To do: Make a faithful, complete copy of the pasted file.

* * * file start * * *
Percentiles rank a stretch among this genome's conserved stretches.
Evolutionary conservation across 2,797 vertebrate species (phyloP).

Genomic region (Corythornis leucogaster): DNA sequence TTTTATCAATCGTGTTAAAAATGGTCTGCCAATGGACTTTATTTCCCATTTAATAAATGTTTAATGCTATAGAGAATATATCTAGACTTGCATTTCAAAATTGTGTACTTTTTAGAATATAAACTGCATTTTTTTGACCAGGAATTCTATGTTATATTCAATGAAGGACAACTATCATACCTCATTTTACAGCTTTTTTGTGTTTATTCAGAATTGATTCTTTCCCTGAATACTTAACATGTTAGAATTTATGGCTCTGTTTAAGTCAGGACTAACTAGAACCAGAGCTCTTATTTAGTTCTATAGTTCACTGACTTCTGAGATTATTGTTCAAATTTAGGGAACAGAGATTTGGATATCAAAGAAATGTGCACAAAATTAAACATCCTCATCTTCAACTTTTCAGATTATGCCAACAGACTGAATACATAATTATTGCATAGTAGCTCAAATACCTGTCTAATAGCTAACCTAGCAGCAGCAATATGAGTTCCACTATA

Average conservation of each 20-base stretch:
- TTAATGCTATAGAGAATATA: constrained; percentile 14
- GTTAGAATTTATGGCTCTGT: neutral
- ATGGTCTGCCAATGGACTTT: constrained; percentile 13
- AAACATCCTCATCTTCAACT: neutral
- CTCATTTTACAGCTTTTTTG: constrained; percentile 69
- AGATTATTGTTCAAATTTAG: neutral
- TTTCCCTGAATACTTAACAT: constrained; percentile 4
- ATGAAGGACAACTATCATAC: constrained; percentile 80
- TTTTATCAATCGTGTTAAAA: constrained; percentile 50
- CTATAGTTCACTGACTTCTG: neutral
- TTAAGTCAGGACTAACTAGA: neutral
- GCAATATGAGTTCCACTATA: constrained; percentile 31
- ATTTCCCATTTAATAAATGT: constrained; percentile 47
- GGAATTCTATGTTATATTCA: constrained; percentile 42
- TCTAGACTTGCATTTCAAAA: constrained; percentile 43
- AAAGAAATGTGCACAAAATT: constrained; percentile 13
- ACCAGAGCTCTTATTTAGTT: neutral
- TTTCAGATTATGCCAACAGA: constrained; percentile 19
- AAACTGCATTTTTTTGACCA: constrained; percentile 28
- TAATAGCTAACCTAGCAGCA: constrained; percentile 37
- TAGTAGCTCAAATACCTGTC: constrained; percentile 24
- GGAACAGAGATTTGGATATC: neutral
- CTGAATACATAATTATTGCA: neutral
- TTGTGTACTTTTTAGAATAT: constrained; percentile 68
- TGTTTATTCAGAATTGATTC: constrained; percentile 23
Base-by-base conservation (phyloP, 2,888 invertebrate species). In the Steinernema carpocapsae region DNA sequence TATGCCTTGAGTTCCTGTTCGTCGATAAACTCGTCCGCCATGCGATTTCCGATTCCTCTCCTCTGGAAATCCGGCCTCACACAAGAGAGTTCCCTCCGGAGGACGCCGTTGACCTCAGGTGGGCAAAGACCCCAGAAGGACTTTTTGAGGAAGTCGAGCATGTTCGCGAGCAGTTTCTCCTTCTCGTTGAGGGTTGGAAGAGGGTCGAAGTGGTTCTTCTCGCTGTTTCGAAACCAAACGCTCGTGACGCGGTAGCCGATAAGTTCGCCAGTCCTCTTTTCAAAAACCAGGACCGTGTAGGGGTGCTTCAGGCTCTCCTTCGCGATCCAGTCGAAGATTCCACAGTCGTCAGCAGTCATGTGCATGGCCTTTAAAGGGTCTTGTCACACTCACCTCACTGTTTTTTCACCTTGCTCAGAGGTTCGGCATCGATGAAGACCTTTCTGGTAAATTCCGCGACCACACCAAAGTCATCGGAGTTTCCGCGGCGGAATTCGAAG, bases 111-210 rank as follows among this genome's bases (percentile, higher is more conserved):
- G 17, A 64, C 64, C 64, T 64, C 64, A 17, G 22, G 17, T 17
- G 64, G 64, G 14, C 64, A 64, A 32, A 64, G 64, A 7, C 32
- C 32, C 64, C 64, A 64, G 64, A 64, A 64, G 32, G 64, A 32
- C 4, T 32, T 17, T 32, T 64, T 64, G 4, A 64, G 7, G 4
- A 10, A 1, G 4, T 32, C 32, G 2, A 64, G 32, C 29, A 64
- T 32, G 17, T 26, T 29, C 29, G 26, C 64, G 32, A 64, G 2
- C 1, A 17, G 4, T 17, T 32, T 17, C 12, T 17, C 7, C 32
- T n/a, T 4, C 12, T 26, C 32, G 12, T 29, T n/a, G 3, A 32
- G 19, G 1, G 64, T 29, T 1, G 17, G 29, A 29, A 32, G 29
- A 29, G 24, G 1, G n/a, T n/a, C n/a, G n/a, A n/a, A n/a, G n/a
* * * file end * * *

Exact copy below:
Percentiles rank a stretch among this genome's conserved stretches.
Evolutionary conservation across 2,797 vertebrate species (phyloP).

Genomic region (Corythornis leucogaster): DNA sequence TTTTATCAATCGTGTTAAAAATGGTCTGCCAATGGACTTTATTTCCCATTTAATAAATGTTTAATGCTATAGAGAATATATCTAGACTTGCATTTCAAAATTGTGTACTTTTTAGAATATAAACTGCATTTTTTTGACCAGGAATTCTATGTTATATTCAATGAAGGACAACTATCATACCTCATTTTACAGCTTTTTTGTGTTTATTCAGAATTGATTCTTTCCCTGAATACTTAACATGTTAGAATTTATGGCTCTGTTTAAGTCAGGACTAACTAGAACCAGAGCTCTTATTTAGTTCTATAGTTCACTGACTTCTGAGATTATTGTTCAAATTTAGGGAACAGAGATTTGGATATCAAAGAAATGTGCACAAAATTAAACATCCTCATCTTCAACTTTTCAGATTATGCCAACAGACTGAATACATAATTATTGCATAGTAGCTCAAATACCTGTCTAATAGCTAACCTAGCAGCAGCAATATGAGTTCCACTATA

Average conservation of each 20-base stretch:
- TTAATGCTATAGAGAATATA: constrained; percentile 14
- GTTAGAATTTATGGCTCTGT: neutral
- ATGGTCTGCCAATGGACTTT: constrained; percentile 13
- AAACATCCTCATCTTCAACT: neutral
- CTCATTTTACAGCTTTTTTG: constrained; percentile 69
- AGATTATTGTTCAAATTTAG: neutral
- TTTCCCTGAATACTTAACAT: constrained; percentile 4
- ATGAAGGACAACTATCATAC: constrained; percentile 80
- TTTTATCAATCGTGTTAAAA: constrained; percentile 50
- CTATAGTTCACTGACTTCTG: neutral
- TTAAGTCAGGACTAACTAGA: neutral
- GCAATATGAGTTCCACTATA: constrained; percentile 31
- ATTTCCCATTTAATAAATGT: constrained; percentile 47
- GGAATTCTATGTTATATTCA: constrained; percentile 42
- TCTAGACTTGCATTTCAAAA: constrained; percentile 43
- AAAGAAATGTGCACAAAATT: constrained; percentile 13
- ACCAGAGCTCTTATTTAGTT: neutral
- TTTCAGATTATGCCAACAGA: constrained; percentile 19
- AAACTGCATTTTTTTGACCA: constrained; percentile 28
- TAATAGCTAACCTAGCAGCA: constrained; percentile 37
- TAGTAGCTCAAATACCTGTC: constrained; percentile 24
- GGAACAGAGATTTGGATATC: neutral
- CTGAATACATAATTATTGCA: neutral
- TTGTGTACTTTTTAGAATAT: constrained; percentile 68
- TGTTTATTCAGAATTGATTC: constrained; percentile 23
Base-by-base conservation (phyloP, 2,888 invertebrate species). In the Steinernema carpocapsae region DNA sequence TATGCCTTGAGTTCCTGTTCGTCGATAAACTCGTCCGCCATGCGATTTCCGATTCCTCTCCTCTGGAAATCCGGCCTCACACAAGAGAGTTCCCTCCGGAGGACGCCGTTGACCTCAGGTGGGCAAAGACCCCAGAAGGACTTTTTGAGGAAGTCGAGCATGTTCGCGAGCAGTTTCTCCTTCTCGTTGAGGGTTGGAAGAGGGTCGAAGTGGTTCTTCTCGCTGTTTCGAAACCAAACGCTCGTGACGCGGTAGCCGATAAGTTCGCCAGTCCTCTTTTCAAAAACCAGGACCGTGTAGGGGTGCTTCAGGCTCTCCTTCGCGATCCAGTCGAAGATTCCACAGTCGTCAGCAGTCATGTGCATGGCCTTTAAAGGGTCTTGTCACACTCACCTCACTGTTTTTTCACCTTGCTCAGAGGTTCGGCATCGATGAAGACCTTTCTGGTAAATTCCGCGACCACACCAAAGTCATCGGAGTTTCCGCGGCGGAATTCGAAG, bases 111-210 rank as follows among this genome's bases (percentile, higher is more conserved):
- G 17, A 64, C 64, C 64, T 64, C 64, A 17, G 22, G 17, T 17
- G 64, G 64, G 14, C 64, A 64, A 32, A 64, G 64, A 7, C 32
- C 32, C 64, C 64, A 64, G 64, A 64, A 64, G 32, G 64, A 32
- C 4, T 32, T 17, T 32, T 64, T 64, G 4, A 64, G 7, G 4
- A 10, A 1, G 4, T 32, C 32, G 2, A 64, G 32, C 29, A 64
- T 32, G 17, T 26, T 29, C 29, G 26, C 64, G 32, A 64, G 2
- C 1, A 17, G 4, T 17, T 32, T 17, C 12, T 17, C 7, C 32
- T n/a, T 4, C 12, T 26, C 32, G 12, T 29, T n/a, G 3, A 32
- G 19, G 1, G 64, T 29, T 1, G 17, G 29, A 29, A 32, G 29
- A 29, G 24, G 1, G n/a, T n/a, C n/a, G n/a, A n/a, A n/a, G n/a